Dan Smith – Alchemy

Dan Smith – Alchemy (M17)

Dan Smith

Oh God, I do want Alchemy right out of you, Dan Smith! But where is it? Why are you defending yourself? Ack, what frustration.

Smith paddles in similar pools to those of Kate Nash and the lamentable Luke Leighfield, albeit with a degree more nous and skill than either of those. Alchemy is a lazy song dressed up as a not-lazy song, all massive chord changes (though not nearly enough of them) and terrifyingly hackneyed magnificence, from the Muse-thieving-which-is-actually-already-classified-as-Bach-thieving-even-though-that’s-a-lazy-comparison to the horrible lyrics that stink of the common room. It’s all a faux-accomplished nightmare, with widdling arpeggios and chromatic runs that honestly aren’t all that difficult to perform bogging down the whole affair until its tastelessly overblown ‘dub’ breakdown and shocking climax (which, for the record, is the most potent example of ‘epic for the sake of epic’ heard in some time).

Then, Dan Smith, what have you gone and done? You’ve included a really interesting second song! That’s nuts! Why didn’t you just abandon the ridiculous first song and let people have a go on this instead? Flurrisome words fly out and sound reasonably intelligent on Words Are Words, the piano juxtaposes perfectly by plonking unobtrusively and the myriad changes in the feel of the beat are a real step on! Jesus! Why not stick with this one?

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Alchemy is out on February 2nd via M17 records. That’s Monday. Go here if you want some Dan Smith noises. No offence, but I’m using the case from this single to hold my promo of the new Bill Callahan record, ‘cos it’s watermarked and came in the flimsiest envelope imaginable.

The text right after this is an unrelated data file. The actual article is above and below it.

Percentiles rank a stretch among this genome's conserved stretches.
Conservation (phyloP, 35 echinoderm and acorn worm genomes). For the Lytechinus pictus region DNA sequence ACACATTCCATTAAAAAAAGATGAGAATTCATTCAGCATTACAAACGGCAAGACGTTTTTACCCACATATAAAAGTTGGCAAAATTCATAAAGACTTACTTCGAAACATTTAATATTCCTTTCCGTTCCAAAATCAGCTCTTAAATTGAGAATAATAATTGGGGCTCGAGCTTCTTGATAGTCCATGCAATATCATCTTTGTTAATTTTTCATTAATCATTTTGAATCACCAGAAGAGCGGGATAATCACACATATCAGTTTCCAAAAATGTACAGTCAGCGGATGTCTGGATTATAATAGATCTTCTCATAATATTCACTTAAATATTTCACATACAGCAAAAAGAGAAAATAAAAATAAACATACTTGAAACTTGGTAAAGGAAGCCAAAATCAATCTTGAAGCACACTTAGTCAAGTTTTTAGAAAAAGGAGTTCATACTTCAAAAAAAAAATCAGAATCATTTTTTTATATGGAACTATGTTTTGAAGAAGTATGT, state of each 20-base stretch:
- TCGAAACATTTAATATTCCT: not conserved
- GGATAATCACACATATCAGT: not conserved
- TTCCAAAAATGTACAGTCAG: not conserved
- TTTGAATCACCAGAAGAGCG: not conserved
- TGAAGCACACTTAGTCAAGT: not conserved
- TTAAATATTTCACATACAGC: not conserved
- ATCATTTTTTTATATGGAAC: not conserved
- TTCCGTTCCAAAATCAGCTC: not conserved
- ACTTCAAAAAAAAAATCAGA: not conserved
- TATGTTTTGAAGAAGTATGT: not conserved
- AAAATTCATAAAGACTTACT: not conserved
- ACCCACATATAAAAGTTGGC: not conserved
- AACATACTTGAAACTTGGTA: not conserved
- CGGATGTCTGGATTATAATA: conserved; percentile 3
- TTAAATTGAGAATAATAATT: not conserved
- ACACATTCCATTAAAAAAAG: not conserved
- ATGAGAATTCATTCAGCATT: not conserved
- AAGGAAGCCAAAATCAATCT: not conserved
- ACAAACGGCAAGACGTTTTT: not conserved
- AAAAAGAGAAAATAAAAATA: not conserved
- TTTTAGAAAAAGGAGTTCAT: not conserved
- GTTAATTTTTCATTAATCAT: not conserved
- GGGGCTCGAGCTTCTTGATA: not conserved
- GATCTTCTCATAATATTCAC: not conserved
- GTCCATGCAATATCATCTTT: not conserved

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1 Comment

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One response to “Dan Smith – Alchemy

  1. I’ve just read this review after recently getting into Dan Smith’s music.
    I think you entirely missed the point of Alchemy – to claim he threw in scalic runs and arpeggios to sound overly clever or highly accomplished as a pianist is ignorant; everybody knows that they are very the first thing you learn, so it would be a very weak faccade to hide behind.
    The ‘epic’ nature of the song is surely down to the lyrics, it is meant to sound somewhat over the top and dramatic. He’s clearly not trying to revolutionise the theory of composition in his songwriting and uses the Bach-esque formula beautifully, in my opinion, to make a point.
    Perhaps it is a little immature, but comparing this to what i hear on commercial radio I would even go to say this song is somewhat innovative; especially in comparision to the popular songwriters you formally mentioned.
    Words and words is a nice song, but similar in style to that of already more popular, less interesting and rather saturated niche.

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